Left Hand Valley Courier - All Local, All The Time

By Vicky Dorvee
Editorial@lhvc.com 

The Thrill of Rush Bowls comes to Gunbarrel

 

January 19, 2018

Courtesy Photo

Rush Bowls’ Peanut Butter and Jelly bowl features freshly ground peanuts and homemade jelly.

Boulder-born Rush Bowls is opening a new grab-and-go location in Gunbarrel. Along with the new eatery, Rush is planning to outfit a corporate test kitchen and relocate its headquarters. The three elements will share a 4,000 square-foot space at 5400 Spine Road.

Expanding administrative and executive space, refining product research and development and, having a functioning restaurant, all under one roof, will be a huge milestone for the company. Given the trajectory of growth for the company, the expansion is needed.

“It’s going to be a great store, really pretty,” founder and CEO Andrew Pudalov said. “Gunbarrel is really exploding. I live here, my kids attend schools nearby, and I am psyched to finally have Rush here too.”

Given the growth in residential real estate and the influx of active, health-conscious consumers of all ages, demographics in the area are perfectly suited for Rush Bowls’ quick boats full of sustenance.

Beginning in 2004 with one location primarily serving the college crowd on University Hill, Rush Bowls expanded by selling pre-packaged frozen wholesale versions of its products in 2010 (available in Whole Foods and through Amazon), and in 2016 began a flurry of activity to multiply its storefronts through franchising channels.

Pudalov and his wife left New York City behind to move to Colorado. The shock of being too close to the 1993 terrorist bombing at the World Trade Center and then the horror of 9/11 clinched the already persistent lure of Boulder for the couple and their growing family.

“I always felt a pull here,” Pudalov said.

Pudalov reinvented himself in Boulder. Formerly a derivative trader in Manhattan, he dove into developing a bowl business.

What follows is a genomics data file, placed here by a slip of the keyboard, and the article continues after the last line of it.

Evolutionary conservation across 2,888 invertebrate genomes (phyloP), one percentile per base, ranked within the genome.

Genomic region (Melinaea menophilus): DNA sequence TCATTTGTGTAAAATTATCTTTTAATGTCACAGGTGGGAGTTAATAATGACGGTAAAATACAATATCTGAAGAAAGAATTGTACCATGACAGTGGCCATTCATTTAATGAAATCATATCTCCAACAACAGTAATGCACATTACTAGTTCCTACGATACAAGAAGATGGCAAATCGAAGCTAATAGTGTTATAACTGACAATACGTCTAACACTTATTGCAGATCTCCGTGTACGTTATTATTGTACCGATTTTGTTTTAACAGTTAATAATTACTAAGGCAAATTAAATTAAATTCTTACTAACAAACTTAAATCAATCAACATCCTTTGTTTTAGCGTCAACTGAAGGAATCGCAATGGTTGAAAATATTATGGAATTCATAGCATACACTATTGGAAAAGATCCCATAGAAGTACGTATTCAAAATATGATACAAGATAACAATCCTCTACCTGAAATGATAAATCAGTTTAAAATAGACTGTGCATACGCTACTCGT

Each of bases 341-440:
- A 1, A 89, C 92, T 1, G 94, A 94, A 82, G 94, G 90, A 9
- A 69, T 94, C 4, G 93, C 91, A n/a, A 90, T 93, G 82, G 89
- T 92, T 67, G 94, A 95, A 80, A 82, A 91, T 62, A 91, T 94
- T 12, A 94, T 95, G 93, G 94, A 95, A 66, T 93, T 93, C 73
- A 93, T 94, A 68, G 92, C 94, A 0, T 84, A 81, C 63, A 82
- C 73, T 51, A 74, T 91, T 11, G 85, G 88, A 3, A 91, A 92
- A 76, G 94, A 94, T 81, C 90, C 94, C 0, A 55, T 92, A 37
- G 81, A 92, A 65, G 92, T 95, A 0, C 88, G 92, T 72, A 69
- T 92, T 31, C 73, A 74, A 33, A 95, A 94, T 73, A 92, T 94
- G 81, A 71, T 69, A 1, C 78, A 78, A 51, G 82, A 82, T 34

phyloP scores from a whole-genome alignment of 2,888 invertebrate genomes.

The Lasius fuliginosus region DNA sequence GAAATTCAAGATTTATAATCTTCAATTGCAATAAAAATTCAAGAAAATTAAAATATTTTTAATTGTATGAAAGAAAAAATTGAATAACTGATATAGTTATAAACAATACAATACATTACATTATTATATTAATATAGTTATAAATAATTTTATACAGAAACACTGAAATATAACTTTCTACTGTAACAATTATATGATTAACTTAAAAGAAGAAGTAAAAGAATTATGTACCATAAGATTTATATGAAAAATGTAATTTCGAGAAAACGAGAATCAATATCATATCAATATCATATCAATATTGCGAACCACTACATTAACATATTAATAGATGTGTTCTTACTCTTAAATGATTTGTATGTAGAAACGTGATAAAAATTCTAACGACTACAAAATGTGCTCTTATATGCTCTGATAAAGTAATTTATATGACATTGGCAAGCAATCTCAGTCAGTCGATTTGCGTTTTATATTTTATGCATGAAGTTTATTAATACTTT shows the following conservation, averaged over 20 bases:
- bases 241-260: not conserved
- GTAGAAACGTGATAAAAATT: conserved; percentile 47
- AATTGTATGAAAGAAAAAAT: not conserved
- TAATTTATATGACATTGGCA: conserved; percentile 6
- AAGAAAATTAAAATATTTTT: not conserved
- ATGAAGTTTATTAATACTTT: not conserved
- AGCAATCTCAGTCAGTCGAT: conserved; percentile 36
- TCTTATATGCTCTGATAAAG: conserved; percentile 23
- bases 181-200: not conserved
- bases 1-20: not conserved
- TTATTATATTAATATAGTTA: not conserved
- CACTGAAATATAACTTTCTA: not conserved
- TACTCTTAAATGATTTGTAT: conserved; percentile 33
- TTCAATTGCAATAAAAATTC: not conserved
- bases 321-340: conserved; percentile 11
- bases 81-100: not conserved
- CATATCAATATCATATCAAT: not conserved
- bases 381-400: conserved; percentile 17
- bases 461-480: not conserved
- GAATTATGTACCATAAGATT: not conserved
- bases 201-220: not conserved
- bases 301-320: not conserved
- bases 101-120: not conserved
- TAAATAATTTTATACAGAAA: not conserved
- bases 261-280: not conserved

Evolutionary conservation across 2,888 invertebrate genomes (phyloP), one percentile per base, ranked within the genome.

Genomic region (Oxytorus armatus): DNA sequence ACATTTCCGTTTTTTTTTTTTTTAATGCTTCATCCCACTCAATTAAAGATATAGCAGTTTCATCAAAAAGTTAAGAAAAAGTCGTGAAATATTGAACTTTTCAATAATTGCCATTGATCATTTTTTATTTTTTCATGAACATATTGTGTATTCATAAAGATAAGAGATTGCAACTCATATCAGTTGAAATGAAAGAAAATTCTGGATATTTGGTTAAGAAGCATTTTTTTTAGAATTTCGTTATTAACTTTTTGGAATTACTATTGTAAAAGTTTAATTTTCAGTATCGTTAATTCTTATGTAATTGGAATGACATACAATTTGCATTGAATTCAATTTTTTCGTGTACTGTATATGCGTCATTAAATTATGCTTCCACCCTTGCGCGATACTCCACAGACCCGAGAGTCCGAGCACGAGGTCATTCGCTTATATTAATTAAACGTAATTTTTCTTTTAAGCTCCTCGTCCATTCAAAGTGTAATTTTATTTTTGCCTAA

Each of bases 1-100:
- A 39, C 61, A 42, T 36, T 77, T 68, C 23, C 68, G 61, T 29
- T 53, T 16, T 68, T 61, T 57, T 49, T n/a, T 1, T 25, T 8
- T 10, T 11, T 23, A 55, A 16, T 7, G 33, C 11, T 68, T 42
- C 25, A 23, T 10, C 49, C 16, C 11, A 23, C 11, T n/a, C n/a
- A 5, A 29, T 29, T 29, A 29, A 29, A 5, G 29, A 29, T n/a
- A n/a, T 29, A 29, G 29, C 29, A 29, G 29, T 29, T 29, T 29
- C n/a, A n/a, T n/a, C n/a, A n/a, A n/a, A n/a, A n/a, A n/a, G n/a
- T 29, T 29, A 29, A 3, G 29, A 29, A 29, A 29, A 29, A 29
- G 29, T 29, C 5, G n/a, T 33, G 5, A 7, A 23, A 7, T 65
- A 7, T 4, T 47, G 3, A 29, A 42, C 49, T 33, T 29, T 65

“I wanted to focus on super-healthy, low-caloric, diverse, on-the-go meals,” he said.

Having the texture and appeal of ice cream (but legitimately nutritious and totally meal-worthy), the artistry of creating bowls is centered on a blended fruit base. And the “frosting” is the layer of textures placed on top, including granola, nut butters and honey.

Acai Bowls are the best-known version of this trend and Rush Bowls does well selling this superfood-based version and considers it the business’s signature bowl. Other buzzwords making Rush Bowls unique include: using only natural ingredients, 100 percent fruit juice, no added sugars, and covering every dietary requirement.

“There are no up-charges for those with special issues such as gluten-free, nut-free, dairy-free.” Pudalov said.

Rush Bowls is walking the talk regarding its high-quality standards. To make one of the bowls in the “comfort” category of the menu, peanuts are ground in front of customers, and the company has its own homemade jelly.

By 2015 Rush Bowls was an established brand and Pudalov had been slung the franchise idea many times.

“I knew how to build a company, but I didn’t know franchising” Pudalov said. “I needed a partner who was an expert.”

Meeting Buddy Brown, one of the country’s largest franchise owners, through mutual friends ignited a partnership that is focused on blowing up the bowl business. Brown owns over 300 franchises nationwide, primarily Carl’s Jr and Hardee’s restaurants.

Company-owned restaurant expansion will mostly be within Colorado, but franchisees are rapidly bringing Rush Bowls to other states.

“I’m not even sure how many and exactly where right now,” Pudalov said when asked where Rush Bowls’ contracts are presently underway. “Right now, there’s Nashville, Berkeley, St. Louis, Portland, Charlotte….and eventually internationally.”

Courtesy Photo

Courtesy Photo Rush Bowls’ Denver location. A similar new location is coming to Gunbarrel.

With the help of the burgeoning health food movement and the format of each operation (a relatively small footprint and simple equipment), Brown’s proficiency and background has certainly put a fire under these chilled bowls.

The popularity of bowls and competition doesn’t intimidate Pudalov.

“We were first to market and more people doing bowls just shows how healthy they are,” he said. “It’s good for us. We have a very loyal customer base.”

Each location serves breakfast, lunch and dinner. Operations open early in the day so customers can grab breakfast on their commute to work. Prices range from $6.50 for a smoothie to $7.95 for bowls.

The name Rush Bowls was unquestionably prophetic. At this point, around 40 stores are in the works. If all goes according to plan, March will herald the opening of the newest Colorado store in Gunbarrel.

 

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